Hola mi familia y mis amigos
Greetings from week three(ish) from Salt Lake City, home to the best
people and strangest weather on earth. We woke up on Thursday morning
(I think it was Thursday) and there was an inch of snow on the ground.
Other days this week it's been in the 70s. It makes riding a bike
all day quite interesting.
Anyways, one of the most special experiences of my mission happened
this past week. Elder Torres and I were heading to a teaching
appointment and kept running into problems: my bike pedal decided to
fall off a few times, Elder Torres' hair just wouldn't go into the
shape he likes, and Murphy's Law seemed destined to stop us from going
anywhere. But, about three-fourths of the way there, a white pick up
truck playing some country music stopped us. A man smoking a
cigarette called out to us and asked if we wanted to listen to a song
that changed his life. So we listened to about half of it with him
(it talked about God's love for us) and then asked why it changed his
life. He sang that last weekend he was driving around down town when
one of the sessions of General Conference ended and all 20+ thousand
people walked out of the Conference Center. He said watching all of
their smiling faces (thankfully he didn't see any of the crazed
protesters) made him really happy and want to be as happy as them.
Then the song came on the radio and he decided he would change. And
then the next day he saw us riding and felt like he should stop and
tell us his story. And poof. We met with him and talked with his
wife about how his life has been rough since he got out of the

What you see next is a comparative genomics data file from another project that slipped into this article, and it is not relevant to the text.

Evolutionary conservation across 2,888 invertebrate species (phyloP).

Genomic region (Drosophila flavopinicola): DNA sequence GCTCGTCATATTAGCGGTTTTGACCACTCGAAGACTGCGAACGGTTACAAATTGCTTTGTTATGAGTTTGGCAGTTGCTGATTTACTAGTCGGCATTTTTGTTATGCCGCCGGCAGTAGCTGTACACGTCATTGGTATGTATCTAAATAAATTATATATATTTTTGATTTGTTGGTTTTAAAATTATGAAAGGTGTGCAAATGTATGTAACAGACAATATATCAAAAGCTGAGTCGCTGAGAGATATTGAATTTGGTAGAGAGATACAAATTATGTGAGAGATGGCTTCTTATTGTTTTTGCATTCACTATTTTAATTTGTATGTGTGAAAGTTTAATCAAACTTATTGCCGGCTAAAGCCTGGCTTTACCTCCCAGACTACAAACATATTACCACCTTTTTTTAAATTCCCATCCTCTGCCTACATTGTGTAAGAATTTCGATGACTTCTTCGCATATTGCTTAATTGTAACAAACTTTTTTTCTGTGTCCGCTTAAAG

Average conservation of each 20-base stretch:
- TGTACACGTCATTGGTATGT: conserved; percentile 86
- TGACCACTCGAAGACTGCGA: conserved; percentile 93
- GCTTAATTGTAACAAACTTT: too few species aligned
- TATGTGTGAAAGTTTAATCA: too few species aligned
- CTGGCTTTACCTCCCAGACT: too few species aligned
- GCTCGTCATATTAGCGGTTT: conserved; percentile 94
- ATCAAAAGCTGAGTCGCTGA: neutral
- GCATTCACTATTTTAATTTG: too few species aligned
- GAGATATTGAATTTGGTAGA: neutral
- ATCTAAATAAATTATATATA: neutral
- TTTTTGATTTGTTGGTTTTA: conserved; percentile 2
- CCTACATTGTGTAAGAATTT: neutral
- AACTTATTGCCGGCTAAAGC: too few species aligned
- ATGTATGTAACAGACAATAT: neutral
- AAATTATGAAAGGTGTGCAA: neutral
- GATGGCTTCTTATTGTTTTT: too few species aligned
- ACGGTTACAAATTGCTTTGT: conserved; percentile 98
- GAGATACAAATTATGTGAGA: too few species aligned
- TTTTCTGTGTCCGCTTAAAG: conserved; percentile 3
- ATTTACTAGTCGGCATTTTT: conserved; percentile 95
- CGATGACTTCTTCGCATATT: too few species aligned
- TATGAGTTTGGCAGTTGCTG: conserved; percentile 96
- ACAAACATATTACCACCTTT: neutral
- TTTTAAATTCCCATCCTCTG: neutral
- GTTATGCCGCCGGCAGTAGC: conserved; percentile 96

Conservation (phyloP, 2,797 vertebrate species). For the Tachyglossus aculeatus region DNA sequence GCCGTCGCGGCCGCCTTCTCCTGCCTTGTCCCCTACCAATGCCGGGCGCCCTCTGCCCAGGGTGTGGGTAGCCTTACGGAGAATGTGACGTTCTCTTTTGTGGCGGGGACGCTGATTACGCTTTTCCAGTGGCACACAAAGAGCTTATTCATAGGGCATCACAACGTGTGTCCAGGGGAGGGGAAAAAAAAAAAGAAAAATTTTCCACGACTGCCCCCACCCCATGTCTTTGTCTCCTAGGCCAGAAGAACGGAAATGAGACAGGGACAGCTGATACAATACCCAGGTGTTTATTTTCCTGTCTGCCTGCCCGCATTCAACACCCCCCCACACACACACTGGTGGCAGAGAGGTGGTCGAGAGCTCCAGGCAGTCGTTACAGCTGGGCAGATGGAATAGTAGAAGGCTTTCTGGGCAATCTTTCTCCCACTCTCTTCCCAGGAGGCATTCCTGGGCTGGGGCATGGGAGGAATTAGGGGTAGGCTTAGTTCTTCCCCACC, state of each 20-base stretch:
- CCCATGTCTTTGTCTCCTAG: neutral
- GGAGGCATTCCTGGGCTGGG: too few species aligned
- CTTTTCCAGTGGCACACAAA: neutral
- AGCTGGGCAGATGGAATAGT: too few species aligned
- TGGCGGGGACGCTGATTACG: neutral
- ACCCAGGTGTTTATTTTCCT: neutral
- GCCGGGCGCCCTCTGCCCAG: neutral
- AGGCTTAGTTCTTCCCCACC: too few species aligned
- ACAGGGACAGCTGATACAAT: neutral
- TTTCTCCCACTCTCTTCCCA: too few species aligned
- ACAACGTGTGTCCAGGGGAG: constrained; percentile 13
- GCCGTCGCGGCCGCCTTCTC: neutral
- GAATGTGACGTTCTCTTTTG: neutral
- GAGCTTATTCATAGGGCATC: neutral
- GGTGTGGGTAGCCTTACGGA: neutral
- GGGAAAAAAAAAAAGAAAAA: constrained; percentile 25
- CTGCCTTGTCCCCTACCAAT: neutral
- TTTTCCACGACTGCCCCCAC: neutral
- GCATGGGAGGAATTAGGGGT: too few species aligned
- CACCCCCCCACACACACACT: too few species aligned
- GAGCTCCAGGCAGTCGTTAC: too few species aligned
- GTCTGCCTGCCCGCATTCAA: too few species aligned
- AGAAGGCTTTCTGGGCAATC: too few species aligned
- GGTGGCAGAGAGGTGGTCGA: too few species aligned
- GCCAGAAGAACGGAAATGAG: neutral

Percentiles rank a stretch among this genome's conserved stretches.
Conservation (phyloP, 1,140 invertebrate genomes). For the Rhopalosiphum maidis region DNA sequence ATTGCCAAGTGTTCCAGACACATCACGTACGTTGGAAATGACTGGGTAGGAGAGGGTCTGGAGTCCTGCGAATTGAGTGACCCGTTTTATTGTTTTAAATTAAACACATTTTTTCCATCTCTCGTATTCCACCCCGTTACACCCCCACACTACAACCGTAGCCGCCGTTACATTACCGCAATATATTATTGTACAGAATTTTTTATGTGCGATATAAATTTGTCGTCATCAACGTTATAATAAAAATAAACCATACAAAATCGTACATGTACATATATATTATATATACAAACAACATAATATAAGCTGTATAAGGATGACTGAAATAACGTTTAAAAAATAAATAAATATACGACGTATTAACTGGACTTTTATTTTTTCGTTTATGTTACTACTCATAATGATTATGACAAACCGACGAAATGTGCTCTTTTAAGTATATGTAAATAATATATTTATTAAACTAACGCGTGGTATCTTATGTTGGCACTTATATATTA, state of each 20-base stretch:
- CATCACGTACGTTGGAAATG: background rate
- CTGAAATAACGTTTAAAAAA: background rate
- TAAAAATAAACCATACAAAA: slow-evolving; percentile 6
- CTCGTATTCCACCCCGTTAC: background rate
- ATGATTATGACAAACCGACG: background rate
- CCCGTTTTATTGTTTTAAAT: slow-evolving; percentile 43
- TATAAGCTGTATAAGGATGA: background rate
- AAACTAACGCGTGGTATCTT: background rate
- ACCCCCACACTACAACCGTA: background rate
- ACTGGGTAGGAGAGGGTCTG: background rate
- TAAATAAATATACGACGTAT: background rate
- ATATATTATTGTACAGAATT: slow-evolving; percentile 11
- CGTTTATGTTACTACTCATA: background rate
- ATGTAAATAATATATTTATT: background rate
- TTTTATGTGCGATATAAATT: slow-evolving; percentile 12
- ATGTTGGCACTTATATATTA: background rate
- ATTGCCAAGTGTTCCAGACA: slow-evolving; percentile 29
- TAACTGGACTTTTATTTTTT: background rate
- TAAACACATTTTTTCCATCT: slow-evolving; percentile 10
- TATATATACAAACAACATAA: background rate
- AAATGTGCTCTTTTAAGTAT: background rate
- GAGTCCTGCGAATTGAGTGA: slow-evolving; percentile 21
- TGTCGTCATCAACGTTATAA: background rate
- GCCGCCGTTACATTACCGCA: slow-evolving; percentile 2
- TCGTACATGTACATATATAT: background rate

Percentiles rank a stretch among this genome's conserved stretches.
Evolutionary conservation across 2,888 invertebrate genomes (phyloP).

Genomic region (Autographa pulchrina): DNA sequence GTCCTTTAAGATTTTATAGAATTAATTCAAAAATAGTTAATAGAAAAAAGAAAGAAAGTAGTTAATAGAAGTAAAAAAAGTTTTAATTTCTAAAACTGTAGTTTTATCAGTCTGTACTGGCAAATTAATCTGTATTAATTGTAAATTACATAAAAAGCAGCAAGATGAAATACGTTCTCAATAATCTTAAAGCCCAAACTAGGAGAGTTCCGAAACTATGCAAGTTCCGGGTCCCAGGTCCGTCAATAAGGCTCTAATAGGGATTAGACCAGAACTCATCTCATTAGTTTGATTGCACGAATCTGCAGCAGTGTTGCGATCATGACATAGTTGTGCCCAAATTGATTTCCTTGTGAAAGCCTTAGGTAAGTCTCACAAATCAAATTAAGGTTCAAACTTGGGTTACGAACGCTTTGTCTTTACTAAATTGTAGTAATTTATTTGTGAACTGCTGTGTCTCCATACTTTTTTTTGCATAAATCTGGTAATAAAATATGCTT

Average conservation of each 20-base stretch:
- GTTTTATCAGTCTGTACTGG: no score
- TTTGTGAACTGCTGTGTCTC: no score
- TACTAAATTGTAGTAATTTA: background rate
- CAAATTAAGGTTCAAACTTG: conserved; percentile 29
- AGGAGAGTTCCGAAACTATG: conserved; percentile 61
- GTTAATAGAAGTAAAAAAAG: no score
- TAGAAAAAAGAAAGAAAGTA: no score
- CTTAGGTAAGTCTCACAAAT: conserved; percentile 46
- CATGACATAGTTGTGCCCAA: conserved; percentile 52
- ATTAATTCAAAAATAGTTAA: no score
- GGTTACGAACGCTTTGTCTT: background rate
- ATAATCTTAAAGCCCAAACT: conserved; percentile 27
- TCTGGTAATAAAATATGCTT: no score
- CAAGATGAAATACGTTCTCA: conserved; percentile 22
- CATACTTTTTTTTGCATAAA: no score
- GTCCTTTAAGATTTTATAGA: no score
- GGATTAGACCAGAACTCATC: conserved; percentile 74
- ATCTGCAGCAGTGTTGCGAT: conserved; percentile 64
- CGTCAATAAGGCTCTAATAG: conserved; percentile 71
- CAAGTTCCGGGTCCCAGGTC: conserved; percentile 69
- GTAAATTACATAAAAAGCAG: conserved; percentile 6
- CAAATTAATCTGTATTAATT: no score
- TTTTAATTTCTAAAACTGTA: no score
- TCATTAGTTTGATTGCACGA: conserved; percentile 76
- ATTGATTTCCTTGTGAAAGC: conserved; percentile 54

military and started drinking (which is how he has spent much of his
last 30 years). He's started changing his life in ways he said he
could never have imagined before. It doesn't really make logical
sense that people trust a bunch of twenty-ish year old kids enough to
let them in their homes and tell them how their lives can be better,
yet they do. Again and again they do. Obviously there is sometime to
I hope all is well at home and abroad. And by the way, I apologize if
I have forgotten your birthday or haven't responded to a letter or
something of the sort. In all honesty, that is probably going to just
be how it is for the next two years. I promise I love receiving
letters and I think I've responded to most of them, but if I haven't
please don't take offense. I still love you and if I were home then
hopefully you would know that I would remember and celebrate and talk
with you, but for a while it just won't be that way.
And by the way, my friends at BYU will probably find this interesting.
My mom just found out from one of my Great-Uncles that James Wirthlin
and I are related. His great great grandfather is my great great
grandfather. Small world. I'm pretty sure this means that now James
automatically has to like me better than you, Austin.
Love you all,